Listed Building

The only legal part of the listing is the address/name of site. Addresses and building names may have changed since the date of listing – see ‘About Listed Buildings’ below for more information.


Status: Designated


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Date Added
Local Authority
Planning Authority
National Park
NJ 34033 11212
334033, 811212


Probably 18th century origin, various later additions including 19th century summer house. Good early walled garden, partly crowstepped, retaining fine gates (see Notes) and well-detailed Gothick summer house. Sited to NE of house on ground falling to SE. Approximately rectangular-plan garden with V-plan S end and dividing wall running E-W, N end sub-divided with path running N-S. Coped, snecked rubble walls.

FURTHER DESCRIPTION: square-plan, coped ashlar pond with centre pier to N garden.

ENGINE HOUSE (SUMMER HOUSE): slated rubble, single storey over raised basement, single bay, former summer house to W boundary of S garden, incorporating bowed projection to W (outside garden wall), decoratively-astragalled pointed arch windows and ashlar ridge stack.

INTERIOR: moulded cornices to coomed ceiling and horseshoe grate in timber fire surround.

GATEPIERS AND GATES: reduced square-section ashlar gatepiers with moulded cornices and large ball finials. 2-leaf decorative ironwork gates. Further gates to dividing wall, 2-leaf ironwork with elaborate detail of intertwined vine leaves and grapes (see Notes).

Statement of Special Interest

A good sized early walled garden retaining unbreached enclosing walls with some very fine ironwork gates. These gates were removed from the bombed house in Park Lane, London owned by the grandfather of the last generation of Wallaces at Candacraig, probably during the 1950s. The 1st edition Ordnance Survey map shows enough detail to hint at formal walks and planting particularly in the rectangular north garden. An early print (possibly 18th century) of Candacraig House set within a picturesque landscape shows a high wall set back to the northeast, possibly the current walled garden. The former summer house was equipped with an electricity generator during the early years of the twentieth century. It was subsequently used for wedding ceremonies with the walled garden run as a nursery garden. The whole has since been reinstated as part of the formal house policies.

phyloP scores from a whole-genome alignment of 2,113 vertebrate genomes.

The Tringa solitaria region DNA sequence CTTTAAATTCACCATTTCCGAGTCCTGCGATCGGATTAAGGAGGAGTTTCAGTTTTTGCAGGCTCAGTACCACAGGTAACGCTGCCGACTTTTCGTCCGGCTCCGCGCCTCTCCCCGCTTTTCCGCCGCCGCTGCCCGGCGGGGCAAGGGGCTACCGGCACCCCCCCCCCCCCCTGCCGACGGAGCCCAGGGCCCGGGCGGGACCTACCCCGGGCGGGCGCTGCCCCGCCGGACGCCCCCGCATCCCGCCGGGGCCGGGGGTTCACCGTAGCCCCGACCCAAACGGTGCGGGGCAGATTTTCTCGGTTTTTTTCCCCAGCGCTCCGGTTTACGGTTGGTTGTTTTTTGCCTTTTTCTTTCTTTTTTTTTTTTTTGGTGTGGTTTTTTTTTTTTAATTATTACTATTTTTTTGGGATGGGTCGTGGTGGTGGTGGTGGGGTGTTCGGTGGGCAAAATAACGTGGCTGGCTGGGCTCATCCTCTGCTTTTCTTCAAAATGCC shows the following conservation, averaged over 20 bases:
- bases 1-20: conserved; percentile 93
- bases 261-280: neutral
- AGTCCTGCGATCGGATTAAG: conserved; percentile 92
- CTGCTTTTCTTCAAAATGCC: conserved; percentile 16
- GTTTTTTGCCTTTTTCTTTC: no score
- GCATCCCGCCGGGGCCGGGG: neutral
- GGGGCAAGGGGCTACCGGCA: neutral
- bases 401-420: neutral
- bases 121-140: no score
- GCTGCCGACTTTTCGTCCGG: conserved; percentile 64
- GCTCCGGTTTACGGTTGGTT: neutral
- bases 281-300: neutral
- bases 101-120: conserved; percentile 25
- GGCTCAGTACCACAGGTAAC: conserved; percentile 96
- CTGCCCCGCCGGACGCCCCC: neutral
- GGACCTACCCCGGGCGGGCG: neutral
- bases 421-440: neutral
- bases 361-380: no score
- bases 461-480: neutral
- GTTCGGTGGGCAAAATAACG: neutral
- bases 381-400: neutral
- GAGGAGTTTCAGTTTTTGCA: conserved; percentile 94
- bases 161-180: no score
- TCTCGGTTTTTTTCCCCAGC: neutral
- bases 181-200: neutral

I Shepherd RIAS Gordon (1994), p68. 1st edition Ordnance Survey map (1869-70). Information courtesy of Falconer Wallace.

About Listed Buildings

Listing is the way that a building or structure of special architectural or historic interest is recognised by law through the Planning (Listed Buildings and Conservation Areas) (Scotland) Act 1997.

We list buildings of special architectural or historic interest using the criteria published in the Historic Environment Scotland Policy Statement.

The information in the listed building record gives an indication of the special architectural or historic interest of the listed building(s). It is not a definitive historical account or a complete description of the building(s). The format of the listed building record has changed over time. Earlier records may be brief and some information will not have been recorded.

The only legal part of the listing is the address/name of site. Addresses and building names may have changed since the date of listing and if a number or name is missing from a listing address it may still be listed. Listing covers both the exterior and the interior and any object or structure fixed to the building. Listing can also cover structures not physically attached but which are part of the curtilage of the building, such as boundary walls, gates, gatepiers, ancillary buildings etc. The planning authority is responsible for advising on what is covered by the listing including the curtilage of a listed building. Since 1 October 2015 we have been able to exclude items from a listing. If part of a building is not listed, it will say that it is excluded in the statutory address and in the statement of special interest in the listed building record. The statement will use the word 'excluding' and quote the relevant section of the Historic Environment Scotland Act 2014. Some earlier listed building records may use the word 'excluding', but if the Act is not quoted, the record has not been revised to reflect current legislation.

If you want to alter, extend or demolish a listed building you need to contact your planning authority to see if you need listed building consent. The planning authority advises on the need for listed building consent and they also decide what a listing covers. The planning authority is the main point of contact for all applications for listed building consent.

Find out more about listing and our other designations at You can contact us on 0131 668 8716 or at


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Printed: 20/03/2019 22:00